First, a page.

The night is dark and full of spoilers, so stop reading now if you're not caught up.
About six or seven decades from now, when I'm on my deathbed and I have my husband, probably Jake Gyllenhaal, lean down close so he can hear my last, dying words, I'll raise my fist feebly in the air and whisper "Justice for Jaime Lannister." That's how bad, undeserved, and nonsensical the character's recent death in Game of Thrones was, and just how angry I still am about it. But now, thanks to Reddit user Flip2428, there's a full-circle aspect to his tragic demise that I hadn't previously considered.
As you'll recall, Jaime foolishly ditches Brienne — the only woman who truly loved him, and made him a better, more honorable man — in Winterfell so that he can ride down to King's Landing and rescue his "hateful" other half, Cersei. Despite the fact that he knows she's toxic. And that she gleefully put a hit out on him. Flash forward a few gruesome scenes, and Jaime dies with Cersei in his arms after their failed escape, weeping as they're buried under the rubble of a collapsing Red Keep.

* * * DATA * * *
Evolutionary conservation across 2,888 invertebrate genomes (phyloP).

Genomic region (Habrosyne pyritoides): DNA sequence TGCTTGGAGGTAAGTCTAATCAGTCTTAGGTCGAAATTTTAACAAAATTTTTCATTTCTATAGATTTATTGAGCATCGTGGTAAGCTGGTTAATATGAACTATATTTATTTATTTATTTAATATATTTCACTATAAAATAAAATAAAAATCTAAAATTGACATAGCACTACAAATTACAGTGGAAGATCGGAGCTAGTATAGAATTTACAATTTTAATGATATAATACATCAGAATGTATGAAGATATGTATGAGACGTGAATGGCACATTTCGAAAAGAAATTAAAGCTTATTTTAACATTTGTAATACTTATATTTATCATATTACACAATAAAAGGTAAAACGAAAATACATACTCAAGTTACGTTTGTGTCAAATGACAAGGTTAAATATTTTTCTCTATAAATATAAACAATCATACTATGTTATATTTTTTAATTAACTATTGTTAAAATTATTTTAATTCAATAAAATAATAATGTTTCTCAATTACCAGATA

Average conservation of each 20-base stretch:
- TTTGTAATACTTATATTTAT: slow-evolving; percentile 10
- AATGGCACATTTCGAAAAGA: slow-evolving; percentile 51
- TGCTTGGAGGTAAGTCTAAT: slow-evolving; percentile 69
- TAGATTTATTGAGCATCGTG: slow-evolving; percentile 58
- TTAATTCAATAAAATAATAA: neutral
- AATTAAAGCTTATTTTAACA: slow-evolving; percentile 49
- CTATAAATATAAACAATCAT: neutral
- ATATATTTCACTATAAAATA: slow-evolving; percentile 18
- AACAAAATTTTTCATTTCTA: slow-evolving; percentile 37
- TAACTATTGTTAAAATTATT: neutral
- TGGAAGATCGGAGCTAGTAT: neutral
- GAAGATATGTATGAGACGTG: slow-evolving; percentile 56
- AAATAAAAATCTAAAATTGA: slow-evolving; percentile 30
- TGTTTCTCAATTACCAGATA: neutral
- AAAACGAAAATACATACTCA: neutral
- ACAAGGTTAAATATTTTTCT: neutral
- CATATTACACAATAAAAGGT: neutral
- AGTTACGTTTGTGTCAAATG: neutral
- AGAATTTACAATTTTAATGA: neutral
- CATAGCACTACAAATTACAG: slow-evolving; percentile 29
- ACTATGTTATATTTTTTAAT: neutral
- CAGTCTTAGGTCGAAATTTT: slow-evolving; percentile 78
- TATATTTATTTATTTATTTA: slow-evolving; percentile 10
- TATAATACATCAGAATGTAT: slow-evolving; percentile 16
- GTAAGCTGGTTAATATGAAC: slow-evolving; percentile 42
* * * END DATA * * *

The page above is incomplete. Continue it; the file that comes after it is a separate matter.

But, as Flip2428 notes, they're not the only people who die in that scene — technically, the life of Cersei's unborn child ends as well. Making matters even more tragic is the fact that this isn't the first time Jaime's return to King's Landing has signaled the death of one of his children. In fact, every time one of Cersei and Jaime's progeny bit the bullet, it was preceded by their father riding into town:
- Joffery: The king dies at the Purple Wedding when he's poisoned by Littlefinger and Olenna Tyrell. This is just after Jaime has returned from being imprisoned by the Starks.
- Marcella: She and Jaime are en route to King's Landing from Dorne, when she suddenly dies thanks to a poison kiss from Ellaria Sand.
- Tommen: The boy king decides to end his life by jumping out a castle window after he witnesses the death of his love, Margaery, in the explosion of the Sept. Coincidentally, Jaime is on his way back to the city after helping the Freys.
Pretty freakin' grim, no? While it definitely doesn't make me feel any better about how Jaime goes down in season eight, I'm a big enough person to appreciate the (gruesome) bit of symbolism that showrunners David Benioff and D.B. Weiss squeezed into the scene.